New York Times
July 28, 1985
Students Earn Equity Points at Vassar This Summer
by Nan Robertson
burning subject at Vassar this summer is theater.
Double Image Theater, an Off Off Broadway company, has begun its
first season of summer repertory here in an idyllic, unpressured
setting, polishing and presenting a classic and two new plays at
the Hallie Flanagan Davis Powerhouse Theater. The new
plays will be taken to New York City in the fall. In
exchange, Double Image's professionals and members of Vassar's
drama faculty are teaching theater arts to 31 apprentices picked
during auditions last spring.
theater students from colleges throughout the United States and
Canada are earning both college credits and Actors Equity points
toward union membership. In addition, they are getting
on-the-job training from professional actors, directors,
playwrights and stage managers who, one student said, seemed as
''distant as gods'' before. The cost of all of this for
each apprentice, including room and board, is $2,300 for seven
is footing half the projected production deficit of $60,000 and
lending its underused facilities, from the theater to
dormitories and carpenter shops. Earned income, including
theater tickets, will make up the rest of the $130,000 summer
repertory budget. "It would be much more difficult to
accomplish this alone," said Leslie Urdang, Double Image's
professionals say they are energized by all the eager
neophytes. The head of Vassar's drama department, Evert
Sprinchorn, who has taught dramatic literature "from the
Greeks to Pinter" to such Vassar alumnae as Meryl Streep
and Frances Sternhagen, is impressed by the apprentices.
He calls them ''bolder and more focused'' than his typical
can't really pinpoint yet what I'm learning, but I'm learning a
lot," said Catherine McNally, a graduate of Queen's
University in Kingston, Ontario. Stephen Weser, from
Incarnate Word College in San Antonio, says the Vassar
experience "is all about watching." Many feel
that simply getting to know the professionals, observing them
onstage and backstage as well as listening to them in class,
seems more immediately valuable than what they are learning from
Vassar's professors. "We're all in college
anyhow," explained Marsha Carlson of the University of
Pittsburgh, who prefers to be called by her nickname, George.
apprentices' pet teacher appears to be Mary McDonnell, an
intense and affectionate actress who originated the role of
Shelly in Sam Shepard's ''Buried Child.''
trainees agreed that their most direct, practical and widespread
involvement had come earlier this month with Double Image's
inaugural play at Vassar's Powerhouse theater - Giradoux's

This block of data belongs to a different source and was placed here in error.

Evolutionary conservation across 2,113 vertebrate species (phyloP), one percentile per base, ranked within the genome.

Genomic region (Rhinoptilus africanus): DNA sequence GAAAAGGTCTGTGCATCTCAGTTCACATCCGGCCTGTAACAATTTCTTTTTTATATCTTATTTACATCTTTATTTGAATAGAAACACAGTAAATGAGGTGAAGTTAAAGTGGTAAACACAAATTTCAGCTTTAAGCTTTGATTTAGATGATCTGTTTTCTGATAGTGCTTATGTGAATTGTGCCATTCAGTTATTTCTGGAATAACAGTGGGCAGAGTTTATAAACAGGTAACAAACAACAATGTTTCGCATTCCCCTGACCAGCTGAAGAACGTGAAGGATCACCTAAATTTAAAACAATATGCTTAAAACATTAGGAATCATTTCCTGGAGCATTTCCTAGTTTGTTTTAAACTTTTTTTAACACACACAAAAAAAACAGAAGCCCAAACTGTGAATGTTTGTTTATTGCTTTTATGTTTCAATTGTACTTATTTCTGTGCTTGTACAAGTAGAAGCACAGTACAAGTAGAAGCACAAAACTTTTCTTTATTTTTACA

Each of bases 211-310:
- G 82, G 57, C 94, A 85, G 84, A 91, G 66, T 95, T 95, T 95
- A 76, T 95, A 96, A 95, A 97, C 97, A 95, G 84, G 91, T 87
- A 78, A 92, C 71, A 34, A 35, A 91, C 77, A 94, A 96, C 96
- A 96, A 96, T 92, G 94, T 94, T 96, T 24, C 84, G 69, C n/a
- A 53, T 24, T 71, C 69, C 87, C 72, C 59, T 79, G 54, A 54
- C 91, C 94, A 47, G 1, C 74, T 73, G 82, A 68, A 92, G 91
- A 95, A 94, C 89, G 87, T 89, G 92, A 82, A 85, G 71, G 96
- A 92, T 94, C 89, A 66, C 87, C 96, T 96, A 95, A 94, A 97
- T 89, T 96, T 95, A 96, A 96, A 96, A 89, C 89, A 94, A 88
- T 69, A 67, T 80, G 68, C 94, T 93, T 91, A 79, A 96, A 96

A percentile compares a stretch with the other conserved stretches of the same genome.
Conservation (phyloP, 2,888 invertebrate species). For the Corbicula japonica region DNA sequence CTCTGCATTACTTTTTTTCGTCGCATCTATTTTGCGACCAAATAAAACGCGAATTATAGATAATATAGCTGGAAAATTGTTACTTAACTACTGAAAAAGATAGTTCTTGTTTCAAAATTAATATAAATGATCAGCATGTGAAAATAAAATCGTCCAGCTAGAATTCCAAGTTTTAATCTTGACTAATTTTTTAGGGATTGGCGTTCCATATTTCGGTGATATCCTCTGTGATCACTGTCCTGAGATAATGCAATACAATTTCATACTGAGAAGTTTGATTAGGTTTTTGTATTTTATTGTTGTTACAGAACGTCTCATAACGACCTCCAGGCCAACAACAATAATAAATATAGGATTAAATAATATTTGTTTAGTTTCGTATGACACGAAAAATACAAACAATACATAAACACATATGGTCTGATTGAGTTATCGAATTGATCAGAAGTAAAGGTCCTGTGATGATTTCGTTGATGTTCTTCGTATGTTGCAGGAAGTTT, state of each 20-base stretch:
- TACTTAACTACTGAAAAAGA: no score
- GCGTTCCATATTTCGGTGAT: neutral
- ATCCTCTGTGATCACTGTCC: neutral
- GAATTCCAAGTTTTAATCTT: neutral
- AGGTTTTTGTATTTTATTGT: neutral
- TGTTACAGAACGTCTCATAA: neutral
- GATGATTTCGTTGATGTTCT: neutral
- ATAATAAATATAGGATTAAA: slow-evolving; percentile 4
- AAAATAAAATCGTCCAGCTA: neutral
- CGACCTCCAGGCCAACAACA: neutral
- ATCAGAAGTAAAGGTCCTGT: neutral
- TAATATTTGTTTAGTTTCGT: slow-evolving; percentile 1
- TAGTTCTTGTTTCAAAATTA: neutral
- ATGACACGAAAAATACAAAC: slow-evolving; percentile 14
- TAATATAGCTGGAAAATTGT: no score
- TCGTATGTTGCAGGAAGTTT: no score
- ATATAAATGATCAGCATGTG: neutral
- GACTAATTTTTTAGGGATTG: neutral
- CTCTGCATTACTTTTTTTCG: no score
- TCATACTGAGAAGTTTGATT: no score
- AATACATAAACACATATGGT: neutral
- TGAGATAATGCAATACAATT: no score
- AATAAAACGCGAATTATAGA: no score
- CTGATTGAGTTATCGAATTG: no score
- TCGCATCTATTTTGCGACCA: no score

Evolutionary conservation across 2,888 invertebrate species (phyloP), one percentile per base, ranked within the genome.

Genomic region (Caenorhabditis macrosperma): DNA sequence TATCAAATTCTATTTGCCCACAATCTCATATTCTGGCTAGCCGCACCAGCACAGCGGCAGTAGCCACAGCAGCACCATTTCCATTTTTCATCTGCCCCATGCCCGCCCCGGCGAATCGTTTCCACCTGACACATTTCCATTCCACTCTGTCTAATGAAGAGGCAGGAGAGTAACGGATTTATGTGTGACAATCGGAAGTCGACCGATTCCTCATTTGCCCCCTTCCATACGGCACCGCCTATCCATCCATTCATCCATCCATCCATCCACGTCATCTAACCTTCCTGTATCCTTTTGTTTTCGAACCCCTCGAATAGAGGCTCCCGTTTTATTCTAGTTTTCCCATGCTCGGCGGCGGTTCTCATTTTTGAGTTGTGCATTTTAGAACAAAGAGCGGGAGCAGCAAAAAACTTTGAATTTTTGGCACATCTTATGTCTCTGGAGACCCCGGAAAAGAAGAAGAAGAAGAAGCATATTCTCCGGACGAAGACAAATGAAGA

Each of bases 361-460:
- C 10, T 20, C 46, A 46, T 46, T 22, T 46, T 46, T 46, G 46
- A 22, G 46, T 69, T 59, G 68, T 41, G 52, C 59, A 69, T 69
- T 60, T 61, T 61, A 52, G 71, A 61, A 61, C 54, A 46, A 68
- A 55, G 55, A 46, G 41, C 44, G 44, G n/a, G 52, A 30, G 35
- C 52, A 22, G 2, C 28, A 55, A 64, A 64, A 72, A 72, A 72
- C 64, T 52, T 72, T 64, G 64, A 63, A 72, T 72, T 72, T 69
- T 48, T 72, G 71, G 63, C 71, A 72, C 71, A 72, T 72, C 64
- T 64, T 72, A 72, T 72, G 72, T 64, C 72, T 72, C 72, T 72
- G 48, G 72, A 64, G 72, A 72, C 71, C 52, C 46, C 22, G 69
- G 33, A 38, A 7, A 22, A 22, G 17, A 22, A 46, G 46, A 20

classic "Ondine." Directed by Andrei Belgrader
and starring Erica Gimpel and Joseph Siravo, it was an elaborate
production with a cast of 24 in 35 roles.
apprentices performed and the crew of 22 included 16
apprentices. (Some of the neophyte actors also doubled on
crew.) In addition, in three original cabaret shows and
three staged readings, students are acting, designing,
directing, building sets, making costumes and hanging lights
alongside the professionals.
new plays being presented at Vassar's Powerhouse Theater are
"Savage in Limbo" by John Patrick Shanley - whose
"Danny and the Deep Blue Sea" was presented Off
Broadway last year - and "Filthy Rich" by George F.
Walker, directed by Max Mayer. Mr. Mayer is Double Image's
artistic director and the son of its founder and executive
director, the former Broadway actress Helen Waren Mayer.
The last performance of "Savage" is at 7 P.M.
today. "Filthy Rich" opens Wednesday at 8 P.M.
and runs for six performances, through next Sunday.
few apprentices said they had never heard of "some of the
names dropped" during auditions by Carol Ostrow, a Vassar
drama graduate who is the Powerhouse Theater's producing
director. "But," one said, "Now we
do." They have become acquainted, for instance, with
the reputation of Mark Linn-Baker. Mr. Linn-Baker, the
director of "Savage in Limbo," appeared on Broadway in
"Doonesbury," played the young Nathan Zuckerman in
Philip Roth's TV adaptation of his own novel "The Ghost
Writer," and starred with Peter O'Toole in the film
"My Favorite Year."
Image will take the two plays back to New York with casts, sets
and costumes all honed and ready to open in September at the
Puerto Rican Traveling Theater, 304 West 47th Street.
the apprentices and the professionals say that living and
working together for all these weeks has formed tight and
intense relationships within each group. "It's much
less competitive than school," said Lauryn Axelrod of
Bennington College in Vermont.
here wants anybody to fail," added Mary-Louise Gemmill of
Bellevue College in Seattle. "And we are getting
experience. I've been an apprentice before, and I never
got past picking up cigarette butts in the theater parking